Does we need advance research like racing car for city car? Or the cooling rate is not major concern in city car? The rim size is 14" current HTC heat transfer coeff is 32.16 W/m^2-K. Disc rotor dia 256mm. current max tem 823.15 K.

RE: Brake Cooling for Car

If this is a "city car" - small light car for low speed driving around town - why are you having problems with heat build-up? There should be next to nothing to begin with in that application.

Is this an imaginary problem dreamed up by someone with too much time on their hands (i.e. a problem that will not be apparent in real world conditions)?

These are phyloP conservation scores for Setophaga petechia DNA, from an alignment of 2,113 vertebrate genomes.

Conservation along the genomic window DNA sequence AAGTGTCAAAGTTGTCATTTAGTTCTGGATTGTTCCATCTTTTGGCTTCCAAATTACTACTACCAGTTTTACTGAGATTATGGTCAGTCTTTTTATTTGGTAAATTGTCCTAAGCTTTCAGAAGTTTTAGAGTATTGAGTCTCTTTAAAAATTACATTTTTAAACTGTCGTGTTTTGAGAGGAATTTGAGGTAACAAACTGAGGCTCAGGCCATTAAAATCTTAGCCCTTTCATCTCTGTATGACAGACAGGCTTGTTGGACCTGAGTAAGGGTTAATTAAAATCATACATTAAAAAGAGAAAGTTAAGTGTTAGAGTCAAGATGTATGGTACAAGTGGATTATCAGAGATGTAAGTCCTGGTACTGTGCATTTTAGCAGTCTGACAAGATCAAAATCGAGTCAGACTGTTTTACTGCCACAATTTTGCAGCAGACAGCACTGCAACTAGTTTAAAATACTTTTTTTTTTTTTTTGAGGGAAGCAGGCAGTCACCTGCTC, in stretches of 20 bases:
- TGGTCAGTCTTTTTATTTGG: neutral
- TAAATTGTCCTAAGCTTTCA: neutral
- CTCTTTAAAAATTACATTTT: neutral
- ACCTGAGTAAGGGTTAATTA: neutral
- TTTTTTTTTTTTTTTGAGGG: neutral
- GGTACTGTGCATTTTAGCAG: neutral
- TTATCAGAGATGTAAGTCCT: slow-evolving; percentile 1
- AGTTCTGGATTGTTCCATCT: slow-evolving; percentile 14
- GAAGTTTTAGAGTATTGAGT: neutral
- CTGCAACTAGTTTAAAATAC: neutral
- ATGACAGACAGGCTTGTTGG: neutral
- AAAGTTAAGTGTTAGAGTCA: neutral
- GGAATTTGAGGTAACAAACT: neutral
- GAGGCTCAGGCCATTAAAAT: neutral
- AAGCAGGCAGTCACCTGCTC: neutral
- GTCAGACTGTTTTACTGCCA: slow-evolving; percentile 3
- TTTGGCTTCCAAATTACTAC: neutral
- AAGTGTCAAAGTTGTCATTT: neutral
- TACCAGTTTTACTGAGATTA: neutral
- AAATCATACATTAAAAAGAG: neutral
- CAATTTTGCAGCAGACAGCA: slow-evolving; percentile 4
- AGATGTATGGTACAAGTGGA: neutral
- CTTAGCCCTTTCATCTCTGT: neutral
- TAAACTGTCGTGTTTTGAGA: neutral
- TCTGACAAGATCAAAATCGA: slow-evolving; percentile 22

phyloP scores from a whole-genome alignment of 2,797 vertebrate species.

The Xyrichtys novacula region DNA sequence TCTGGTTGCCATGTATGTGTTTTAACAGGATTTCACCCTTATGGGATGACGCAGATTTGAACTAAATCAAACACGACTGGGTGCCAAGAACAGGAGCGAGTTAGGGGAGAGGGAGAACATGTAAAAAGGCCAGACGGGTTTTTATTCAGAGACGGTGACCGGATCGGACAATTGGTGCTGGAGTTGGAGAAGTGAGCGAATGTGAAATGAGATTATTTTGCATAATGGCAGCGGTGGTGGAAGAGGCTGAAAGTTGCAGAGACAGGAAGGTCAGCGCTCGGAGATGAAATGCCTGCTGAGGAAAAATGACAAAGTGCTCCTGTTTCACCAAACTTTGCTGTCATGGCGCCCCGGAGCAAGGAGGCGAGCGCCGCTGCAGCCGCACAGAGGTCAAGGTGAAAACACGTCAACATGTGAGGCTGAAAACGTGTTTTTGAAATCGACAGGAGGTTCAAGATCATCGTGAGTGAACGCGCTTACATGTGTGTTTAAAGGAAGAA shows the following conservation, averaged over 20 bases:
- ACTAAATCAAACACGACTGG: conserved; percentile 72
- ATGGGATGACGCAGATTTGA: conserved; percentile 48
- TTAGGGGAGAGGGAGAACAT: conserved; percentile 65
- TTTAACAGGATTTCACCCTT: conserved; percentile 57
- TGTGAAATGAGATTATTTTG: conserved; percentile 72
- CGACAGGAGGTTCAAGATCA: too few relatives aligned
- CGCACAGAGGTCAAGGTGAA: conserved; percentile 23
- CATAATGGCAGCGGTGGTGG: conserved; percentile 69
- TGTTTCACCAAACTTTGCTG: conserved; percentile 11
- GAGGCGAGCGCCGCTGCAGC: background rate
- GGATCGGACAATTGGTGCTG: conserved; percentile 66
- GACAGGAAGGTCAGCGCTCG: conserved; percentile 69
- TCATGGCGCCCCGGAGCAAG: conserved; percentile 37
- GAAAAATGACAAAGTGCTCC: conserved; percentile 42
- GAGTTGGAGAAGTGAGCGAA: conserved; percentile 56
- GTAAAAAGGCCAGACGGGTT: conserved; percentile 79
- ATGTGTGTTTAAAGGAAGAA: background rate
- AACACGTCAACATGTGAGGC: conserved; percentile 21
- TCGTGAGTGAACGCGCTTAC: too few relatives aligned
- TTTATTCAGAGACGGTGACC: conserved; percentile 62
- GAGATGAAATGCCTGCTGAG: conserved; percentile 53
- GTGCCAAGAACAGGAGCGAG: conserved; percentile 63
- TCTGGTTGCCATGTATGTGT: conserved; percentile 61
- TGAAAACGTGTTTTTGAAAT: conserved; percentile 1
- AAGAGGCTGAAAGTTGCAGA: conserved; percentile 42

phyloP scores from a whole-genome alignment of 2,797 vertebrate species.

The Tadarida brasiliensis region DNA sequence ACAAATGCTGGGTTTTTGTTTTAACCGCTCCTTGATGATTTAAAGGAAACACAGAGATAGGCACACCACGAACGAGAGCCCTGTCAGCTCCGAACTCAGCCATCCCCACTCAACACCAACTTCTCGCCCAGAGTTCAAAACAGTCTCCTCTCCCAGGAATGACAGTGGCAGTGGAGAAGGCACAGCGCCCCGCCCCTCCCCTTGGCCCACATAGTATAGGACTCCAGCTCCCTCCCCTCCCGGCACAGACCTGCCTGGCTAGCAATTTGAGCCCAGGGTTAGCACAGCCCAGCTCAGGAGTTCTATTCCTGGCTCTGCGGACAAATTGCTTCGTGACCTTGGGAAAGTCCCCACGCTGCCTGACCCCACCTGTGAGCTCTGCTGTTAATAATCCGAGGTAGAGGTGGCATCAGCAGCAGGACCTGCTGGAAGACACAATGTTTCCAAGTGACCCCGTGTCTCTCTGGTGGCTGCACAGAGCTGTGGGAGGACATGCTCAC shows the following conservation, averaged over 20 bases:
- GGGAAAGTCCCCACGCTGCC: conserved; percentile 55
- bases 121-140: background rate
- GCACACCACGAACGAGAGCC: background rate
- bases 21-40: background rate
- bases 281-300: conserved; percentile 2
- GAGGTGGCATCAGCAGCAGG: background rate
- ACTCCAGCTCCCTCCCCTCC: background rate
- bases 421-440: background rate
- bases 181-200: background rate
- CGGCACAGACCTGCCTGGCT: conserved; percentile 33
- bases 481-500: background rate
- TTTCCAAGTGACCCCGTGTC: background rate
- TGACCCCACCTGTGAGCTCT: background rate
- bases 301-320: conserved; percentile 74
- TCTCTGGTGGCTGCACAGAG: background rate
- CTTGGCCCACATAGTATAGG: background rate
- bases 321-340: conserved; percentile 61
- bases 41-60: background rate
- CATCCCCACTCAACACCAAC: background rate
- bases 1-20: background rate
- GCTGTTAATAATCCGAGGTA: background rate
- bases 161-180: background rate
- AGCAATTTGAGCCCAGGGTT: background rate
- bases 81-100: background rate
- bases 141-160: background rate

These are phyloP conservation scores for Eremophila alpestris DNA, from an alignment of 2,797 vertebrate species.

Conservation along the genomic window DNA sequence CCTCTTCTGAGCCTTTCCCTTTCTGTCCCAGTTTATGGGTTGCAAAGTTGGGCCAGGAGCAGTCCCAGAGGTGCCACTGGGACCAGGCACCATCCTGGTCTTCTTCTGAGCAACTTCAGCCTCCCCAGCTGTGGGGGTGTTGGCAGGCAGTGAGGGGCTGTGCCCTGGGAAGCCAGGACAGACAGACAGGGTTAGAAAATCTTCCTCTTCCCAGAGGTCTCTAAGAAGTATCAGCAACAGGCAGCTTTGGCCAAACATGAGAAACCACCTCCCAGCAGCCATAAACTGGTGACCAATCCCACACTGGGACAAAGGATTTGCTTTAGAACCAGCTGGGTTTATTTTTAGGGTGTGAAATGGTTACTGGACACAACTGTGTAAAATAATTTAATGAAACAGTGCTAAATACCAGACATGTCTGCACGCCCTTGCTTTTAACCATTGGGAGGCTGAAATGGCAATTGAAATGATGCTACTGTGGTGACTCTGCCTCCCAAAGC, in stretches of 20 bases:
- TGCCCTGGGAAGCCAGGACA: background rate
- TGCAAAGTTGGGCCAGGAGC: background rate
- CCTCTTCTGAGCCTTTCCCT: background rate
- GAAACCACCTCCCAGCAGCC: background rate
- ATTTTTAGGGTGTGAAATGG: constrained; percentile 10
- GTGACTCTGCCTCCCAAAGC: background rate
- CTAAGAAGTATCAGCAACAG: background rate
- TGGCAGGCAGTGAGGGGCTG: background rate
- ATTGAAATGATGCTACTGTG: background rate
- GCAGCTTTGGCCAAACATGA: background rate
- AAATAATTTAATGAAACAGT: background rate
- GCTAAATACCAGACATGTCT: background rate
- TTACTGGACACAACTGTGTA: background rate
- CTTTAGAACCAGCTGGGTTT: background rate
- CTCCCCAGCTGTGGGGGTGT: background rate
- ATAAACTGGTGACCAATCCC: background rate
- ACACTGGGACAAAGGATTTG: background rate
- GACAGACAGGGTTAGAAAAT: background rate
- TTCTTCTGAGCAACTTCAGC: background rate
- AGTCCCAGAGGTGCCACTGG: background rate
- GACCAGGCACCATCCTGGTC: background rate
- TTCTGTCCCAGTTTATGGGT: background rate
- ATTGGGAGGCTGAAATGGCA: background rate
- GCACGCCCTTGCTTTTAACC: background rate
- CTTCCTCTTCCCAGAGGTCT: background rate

VW Golf Mk5 has a simple brake cooling duct moulded into the plastic panels underneath the front of the car, to direct some airflow towards the brakes.

Wheel designs with open spokes are more likely to allow air circulation than the solid wheel covers that the aerodynamics engineer probably wants.

RE: Brake Cooling for Car

(OP)
Thx,I also think like that. That is not major concern b'cause of low speed propose. VW Golf Mk5 is one of reference to solve this problem. Their major concern is the cooling rate.

For city uses, we have to use a lot of time in braking. So when our cooling time rate is lower, that the problem. Pad, Disc effectiveness, could be reduce due to the low cooling rate at brake disc.

RE: Brake Cooling for Car

CFDmech14,